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It has a varied diet consisting primarily of animal meat, including deer, rabbits, hares, rodents, birds, reptiles, amphibians, fish, and invertebrates, though it may also eat fruits and vegetables on occasion.

Lewis, writing on May 5, 1805, in northeastern Montana, described the coyote in these terms: the small woolf or burrowing dog of the prairies are the inhabitants almost invariably of the open plains; they usually ascociate in bands of ten or twelve sometimes more and burrow near some pass or place much frequented by game; not being able alone to take deer or goat they are rarely ever found alone but hunt in bands; they frequently watch and seize their prey near their burrows; in these burrows they raise their young and to them they also resort when pursued; when a person approaches them they frequently bark, their note being precisely that of the small dog. the hair and fur also resembles the fox tho' is much coarser and inferior. the eye of a deep sea green colour small and piercing.they are of an intermediate size between that of the fox and dog, very active fleet and delicately formed; the ears large erect and pointed the head long and pointed more like that of the fox; tale long; . their tallons [claws] are reather longer than those of the ordinary wolf or that common to the atlantic states, none of which are to be found in this quarter, nor I believe above the river Plat.The animal was especially respected in Mesoamerican cosmology as a symbol of military might.After the European colonization of the Americas, it was reviled in Anglo-American culture as a cowardly and untrustworthy animal.The hair's predominant color is light gray and red or fulvous, interspersed around the body with black and white.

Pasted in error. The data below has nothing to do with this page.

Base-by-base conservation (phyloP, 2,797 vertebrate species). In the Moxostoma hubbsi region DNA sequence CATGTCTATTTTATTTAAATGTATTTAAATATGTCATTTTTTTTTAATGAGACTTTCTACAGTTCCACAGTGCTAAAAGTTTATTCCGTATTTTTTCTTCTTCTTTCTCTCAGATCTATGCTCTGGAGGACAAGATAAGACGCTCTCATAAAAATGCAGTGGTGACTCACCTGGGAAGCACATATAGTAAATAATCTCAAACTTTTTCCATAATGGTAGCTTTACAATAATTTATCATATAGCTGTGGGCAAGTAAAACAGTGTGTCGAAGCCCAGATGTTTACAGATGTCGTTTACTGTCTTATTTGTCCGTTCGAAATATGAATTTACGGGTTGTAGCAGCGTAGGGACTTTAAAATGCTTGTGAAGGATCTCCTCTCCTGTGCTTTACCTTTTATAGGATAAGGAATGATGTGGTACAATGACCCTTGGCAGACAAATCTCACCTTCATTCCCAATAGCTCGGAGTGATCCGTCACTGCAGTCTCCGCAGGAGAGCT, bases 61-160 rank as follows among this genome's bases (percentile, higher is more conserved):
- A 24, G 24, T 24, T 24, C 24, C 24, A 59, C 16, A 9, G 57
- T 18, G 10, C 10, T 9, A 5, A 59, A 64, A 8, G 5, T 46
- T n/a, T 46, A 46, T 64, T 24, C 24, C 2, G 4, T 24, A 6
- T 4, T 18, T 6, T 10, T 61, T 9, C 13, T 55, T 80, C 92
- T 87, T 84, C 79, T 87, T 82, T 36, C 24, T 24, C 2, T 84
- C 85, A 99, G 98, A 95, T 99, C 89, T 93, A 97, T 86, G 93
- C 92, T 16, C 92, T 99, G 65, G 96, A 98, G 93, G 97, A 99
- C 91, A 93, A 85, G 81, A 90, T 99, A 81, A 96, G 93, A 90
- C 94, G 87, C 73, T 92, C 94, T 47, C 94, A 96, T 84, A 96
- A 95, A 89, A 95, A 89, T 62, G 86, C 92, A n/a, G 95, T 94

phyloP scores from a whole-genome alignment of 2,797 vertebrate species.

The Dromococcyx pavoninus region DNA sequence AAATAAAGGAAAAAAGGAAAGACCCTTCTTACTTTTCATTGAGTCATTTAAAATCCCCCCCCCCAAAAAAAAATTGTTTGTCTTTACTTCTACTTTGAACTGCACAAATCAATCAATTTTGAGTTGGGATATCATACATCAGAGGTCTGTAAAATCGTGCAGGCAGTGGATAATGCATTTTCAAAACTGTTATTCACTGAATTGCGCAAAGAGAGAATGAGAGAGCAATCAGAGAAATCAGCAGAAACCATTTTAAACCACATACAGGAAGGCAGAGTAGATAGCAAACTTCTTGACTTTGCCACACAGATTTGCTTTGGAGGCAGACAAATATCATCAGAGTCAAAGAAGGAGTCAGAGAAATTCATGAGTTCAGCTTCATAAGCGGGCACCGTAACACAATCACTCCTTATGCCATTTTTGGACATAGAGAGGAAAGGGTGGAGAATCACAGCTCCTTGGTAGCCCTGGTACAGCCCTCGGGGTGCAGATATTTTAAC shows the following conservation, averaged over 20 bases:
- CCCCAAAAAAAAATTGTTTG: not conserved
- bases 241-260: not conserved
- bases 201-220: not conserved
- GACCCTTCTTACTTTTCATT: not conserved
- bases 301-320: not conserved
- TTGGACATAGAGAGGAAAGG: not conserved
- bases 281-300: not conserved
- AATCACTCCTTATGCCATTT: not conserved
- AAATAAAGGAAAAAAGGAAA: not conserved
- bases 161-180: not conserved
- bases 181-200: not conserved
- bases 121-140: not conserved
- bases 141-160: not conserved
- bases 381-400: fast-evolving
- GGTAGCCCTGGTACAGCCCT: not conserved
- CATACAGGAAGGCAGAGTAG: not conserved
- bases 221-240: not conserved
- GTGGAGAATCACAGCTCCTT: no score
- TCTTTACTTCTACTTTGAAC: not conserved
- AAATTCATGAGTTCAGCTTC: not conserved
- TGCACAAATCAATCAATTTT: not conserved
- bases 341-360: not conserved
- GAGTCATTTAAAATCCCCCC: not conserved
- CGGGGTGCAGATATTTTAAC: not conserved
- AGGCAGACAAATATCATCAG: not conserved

Coyotes living at high elevations tend to have more black and gray shades than their desert-dwelling counterparts, which are more fulvous or whitish-gray.

Another account from the early 1800s in Edwards County mentioned wolves howling at night, though these were likely coyotes.

This species was encountered several times during the Lewis and Clark Expedition (1804–1806), though it was already well known to European traders on the upper Missouri.

This is further corroborated by the coyote's sagittal crest, which is low or totally flattened, thus indicating a weaker bite than the wolf's.

The coyote is not a specialized carnivore as the wolf is, as shown by the larger chewing surfaces on the molars, reflecting the species' relative dependence on vegetable matter.

In early post-Columbian historical records, distinguishing between coyotes and wolves is often difficult.